Sen. Larkin faces previous challenger
Orange County Democrat Christopher Eachus is trying for the second time to unseat the longtime incumbent.
Republican William Larkin Jr. is seeking a 14th twoyear term in the state Senate and is being challenged in the Nov. 8 election by Orange County Legislator Christopher Eachus.
This is the second time in the past three elections that Eachus has run against Larkin in the 39th Senate District. Larkin defeated him in 2012.
The district includes the Ulster County towns of Plattekill and Marlborough, central and eastern Orange County and the northern tip of Rockland County.
Eachus, 61, of 65 Clancy Ave., New Windsor, has been an Orange County legislator since 2006 and is in the second year of a third four-year term.
Eachus has lived in the area for 40 years, and he and his wife, Kimberly, have four children. He graduated from Seaford High School in 1973, earned a bachelor’s degree in physics from SUNY Cortland in 1977 and received a master’s degree in elementary education from SUNY New Paltz in 1992.
He is a retired high school physics teacher.
Eachus is commander of the Sons of the American Legion Post 1796 and is a member of Salvation Army advisory board in Newburgh, the National Eagle Scout Association and the Greater Newburgh Optimist Club.
Eachus would like the state to keep in place its cap on property tax levy increases but said it should be accompanied by state funding for mandated expenses for municipalities and school districts.
He also wants to “get rid of the tax exemption for millionaires for yachts and planes ... so they pay their fair share of sales tax.”
Also, “we need Medicaid relief,” Eachus said. “The state needs to fund that fully and take the burden off of the counties.”
Eachus would also like the state to combine political primaries to reduce election costs for municipalities.
“This year we just had three primaries, and all of those primaries should be on the same day,” he said. “We had it for the president, we had it for the congressional [seats], and then state and local.”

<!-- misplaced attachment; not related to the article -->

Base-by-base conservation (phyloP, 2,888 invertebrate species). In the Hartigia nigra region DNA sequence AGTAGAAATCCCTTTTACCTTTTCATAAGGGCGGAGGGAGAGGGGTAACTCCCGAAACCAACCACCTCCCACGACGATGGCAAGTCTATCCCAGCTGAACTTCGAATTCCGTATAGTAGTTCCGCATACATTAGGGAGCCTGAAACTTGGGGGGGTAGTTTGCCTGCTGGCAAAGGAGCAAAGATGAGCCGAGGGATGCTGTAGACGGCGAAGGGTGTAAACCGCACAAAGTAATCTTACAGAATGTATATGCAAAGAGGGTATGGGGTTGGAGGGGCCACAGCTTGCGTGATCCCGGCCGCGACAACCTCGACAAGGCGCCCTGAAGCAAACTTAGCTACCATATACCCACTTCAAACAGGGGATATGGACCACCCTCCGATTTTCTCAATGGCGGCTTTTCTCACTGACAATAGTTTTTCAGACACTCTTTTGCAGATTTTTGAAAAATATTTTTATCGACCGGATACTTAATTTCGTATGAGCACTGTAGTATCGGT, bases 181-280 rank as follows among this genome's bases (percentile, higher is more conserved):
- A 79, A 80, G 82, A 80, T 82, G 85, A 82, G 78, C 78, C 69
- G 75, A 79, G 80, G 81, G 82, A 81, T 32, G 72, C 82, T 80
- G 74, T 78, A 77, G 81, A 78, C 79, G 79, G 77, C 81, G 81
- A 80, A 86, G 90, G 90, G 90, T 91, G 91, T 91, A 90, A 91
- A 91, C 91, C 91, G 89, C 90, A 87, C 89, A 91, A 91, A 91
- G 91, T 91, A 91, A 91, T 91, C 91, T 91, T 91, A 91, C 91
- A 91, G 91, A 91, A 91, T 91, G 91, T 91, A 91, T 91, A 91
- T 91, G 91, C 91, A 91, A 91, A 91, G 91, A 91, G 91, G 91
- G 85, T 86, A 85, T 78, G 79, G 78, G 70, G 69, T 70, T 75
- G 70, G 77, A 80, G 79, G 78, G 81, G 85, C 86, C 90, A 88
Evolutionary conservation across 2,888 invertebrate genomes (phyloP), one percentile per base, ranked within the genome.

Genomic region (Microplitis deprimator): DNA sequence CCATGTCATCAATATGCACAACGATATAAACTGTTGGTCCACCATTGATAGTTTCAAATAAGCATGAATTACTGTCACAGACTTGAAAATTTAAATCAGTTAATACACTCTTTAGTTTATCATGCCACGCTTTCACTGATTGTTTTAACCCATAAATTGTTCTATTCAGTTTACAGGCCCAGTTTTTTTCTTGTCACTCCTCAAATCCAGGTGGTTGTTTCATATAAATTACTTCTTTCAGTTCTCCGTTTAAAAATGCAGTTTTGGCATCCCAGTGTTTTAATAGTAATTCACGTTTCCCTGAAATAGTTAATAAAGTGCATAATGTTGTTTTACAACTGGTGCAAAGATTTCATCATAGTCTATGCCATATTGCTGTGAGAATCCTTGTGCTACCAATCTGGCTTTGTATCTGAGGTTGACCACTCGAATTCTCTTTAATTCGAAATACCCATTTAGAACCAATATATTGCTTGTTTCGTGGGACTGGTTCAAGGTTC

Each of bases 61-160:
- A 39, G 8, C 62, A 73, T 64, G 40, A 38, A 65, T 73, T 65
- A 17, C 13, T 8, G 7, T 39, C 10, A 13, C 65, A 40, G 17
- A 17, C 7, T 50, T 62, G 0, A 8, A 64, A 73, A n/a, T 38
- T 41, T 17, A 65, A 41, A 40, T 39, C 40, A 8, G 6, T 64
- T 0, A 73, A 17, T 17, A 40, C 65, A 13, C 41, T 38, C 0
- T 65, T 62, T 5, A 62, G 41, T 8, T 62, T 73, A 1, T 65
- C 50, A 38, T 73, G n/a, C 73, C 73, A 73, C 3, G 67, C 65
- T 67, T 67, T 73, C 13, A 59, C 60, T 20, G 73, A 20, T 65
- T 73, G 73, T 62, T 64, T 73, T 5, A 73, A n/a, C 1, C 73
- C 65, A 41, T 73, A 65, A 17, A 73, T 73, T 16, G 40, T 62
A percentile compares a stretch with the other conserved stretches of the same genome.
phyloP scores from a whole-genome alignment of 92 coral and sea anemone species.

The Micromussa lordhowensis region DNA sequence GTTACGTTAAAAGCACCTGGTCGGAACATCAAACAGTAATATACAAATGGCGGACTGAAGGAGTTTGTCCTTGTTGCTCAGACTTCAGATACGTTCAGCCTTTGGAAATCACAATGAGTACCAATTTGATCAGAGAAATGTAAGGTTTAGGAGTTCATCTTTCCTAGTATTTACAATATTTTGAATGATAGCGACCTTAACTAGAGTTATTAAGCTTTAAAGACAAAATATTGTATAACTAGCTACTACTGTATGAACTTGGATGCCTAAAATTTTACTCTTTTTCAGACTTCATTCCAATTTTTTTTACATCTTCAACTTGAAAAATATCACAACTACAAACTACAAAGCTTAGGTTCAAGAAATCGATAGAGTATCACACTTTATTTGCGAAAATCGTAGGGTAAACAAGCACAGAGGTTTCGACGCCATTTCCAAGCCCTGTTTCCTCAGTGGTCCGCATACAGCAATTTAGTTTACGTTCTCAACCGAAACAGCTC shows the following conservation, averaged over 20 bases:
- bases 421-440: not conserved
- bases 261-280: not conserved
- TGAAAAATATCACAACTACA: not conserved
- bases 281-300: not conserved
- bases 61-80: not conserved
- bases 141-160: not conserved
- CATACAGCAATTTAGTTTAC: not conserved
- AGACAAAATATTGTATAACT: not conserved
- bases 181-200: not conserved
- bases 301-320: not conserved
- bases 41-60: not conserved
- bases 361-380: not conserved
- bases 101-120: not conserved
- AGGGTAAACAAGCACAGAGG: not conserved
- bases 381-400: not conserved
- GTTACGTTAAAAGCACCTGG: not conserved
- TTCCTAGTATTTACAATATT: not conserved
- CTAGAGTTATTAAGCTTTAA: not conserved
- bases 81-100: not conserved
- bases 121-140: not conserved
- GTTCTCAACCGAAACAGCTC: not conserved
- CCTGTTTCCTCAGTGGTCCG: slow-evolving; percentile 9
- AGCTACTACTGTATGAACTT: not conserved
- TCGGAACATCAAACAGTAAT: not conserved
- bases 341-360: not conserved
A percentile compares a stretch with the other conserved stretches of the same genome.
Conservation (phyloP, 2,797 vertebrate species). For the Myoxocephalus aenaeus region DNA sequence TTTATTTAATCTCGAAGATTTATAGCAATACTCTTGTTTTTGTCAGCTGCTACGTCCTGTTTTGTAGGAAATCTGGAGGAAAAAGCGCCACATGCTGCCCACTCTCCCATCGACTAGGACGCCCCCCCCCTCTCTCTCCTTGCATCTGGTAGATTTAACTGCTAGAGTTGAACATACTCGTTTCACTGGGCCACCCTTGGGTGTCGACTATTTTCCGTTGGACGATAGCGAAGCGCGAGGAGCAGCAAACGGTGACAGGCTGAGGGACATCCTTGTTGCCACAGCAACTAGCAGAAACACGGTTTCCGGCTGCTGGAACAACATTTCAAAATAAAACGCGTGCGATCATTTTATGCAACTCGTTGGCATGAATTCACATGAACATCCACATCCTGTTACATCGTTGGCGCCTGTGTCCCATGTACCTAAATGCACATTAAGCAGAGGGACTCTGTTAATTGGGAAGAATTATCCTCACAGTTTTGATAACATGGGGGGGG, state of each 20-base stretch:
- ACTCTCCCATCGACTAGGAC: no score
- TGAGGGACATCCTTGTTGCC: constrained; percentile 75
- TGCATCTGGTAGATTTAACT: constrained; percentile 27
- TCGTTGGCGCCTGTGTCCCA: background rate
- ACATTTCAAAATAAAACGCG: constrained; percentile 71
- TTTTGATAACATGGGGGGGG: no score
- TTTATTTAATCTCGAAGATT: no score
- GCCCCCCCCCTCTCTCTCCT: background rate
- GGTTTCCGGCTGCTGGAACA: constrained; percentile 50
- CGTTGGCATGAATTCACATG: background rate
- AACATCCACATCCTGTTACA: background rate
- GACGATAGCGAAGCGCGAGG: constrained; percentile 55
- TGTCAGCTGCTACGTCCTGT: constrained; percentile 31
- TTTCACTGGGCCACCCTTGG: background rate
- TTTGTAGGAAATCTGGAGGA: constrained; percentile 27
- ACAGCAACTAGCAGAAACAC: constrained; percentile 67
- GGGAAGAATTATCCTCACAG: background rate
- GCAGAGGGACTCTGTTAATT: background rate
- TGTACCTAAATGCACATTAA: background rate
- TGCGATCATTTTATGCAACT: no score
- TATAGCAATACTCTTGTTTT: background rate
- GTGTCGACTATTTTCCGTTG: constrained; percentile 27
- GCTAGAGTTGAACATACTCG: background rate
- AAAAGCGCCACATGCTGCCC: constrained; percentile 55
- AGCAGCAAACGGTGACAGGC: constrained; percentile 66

Eachus said ending corruption in Albany should be approached with several types of reform.
“We can address that through term limits, stopping double dipping [salaries and a pension] ... and limiting outside income,” he said.
Eachus also favors reforming the Common Core education standards.
“The first thing to move the ball forward is that you get all the stakeholders involved, which we’re not,” he said. “You get the students involved because the students have wonderful answers; you get the teachers involved; you get the parents involved, as well as the administration as well as the Board of Regents. “You let educators make educated decisions.”
Eachus also said state lawmakers need to approve the Child Victim Act to keep abusers from escaping the consequences of their actions.
“I would vote for this,” he said. “It is to extend the statute of limitations for victims to report the abuse. One out of five children have been sexually abused, and yet 90 percent of all the predators remain out on the street. Right now, it (the statute of limitations) is ... five years, and I would extend it as long as I could possibly get it.”
Larkin, 88, of 181 Bayview Avenue, Cornwall-onHudson, has been a state senator since January 1991 and was an assemblyman from January 1979 through December 1990. He was town of New Windsor supervisor in 1976 and 1977.
Larkin has lived locally since 1967. He and his wife, Patricia, have eight children.
Larkin graduated from LaSalle High School in 1944 and served in the U.S. Army from 1944 to 1967.
Larkin’s campaign said the senator would not participate in a telephone interview for this story.
When he announced his re-election bid in the spring, Larkin listed among his legislative accomplishments the co-founding the National Purple Heart Hall of Honor, leading the effort to create the Purple Heart Forever postage stamp, securing more than $30 million for construction of SUNY Orange’s Newburgh campus and helping to enact a law that requires all birthing facilities to screen newborn babies for congenital heart defects.
Christopher Eachus, left, and state Sen. William Larkin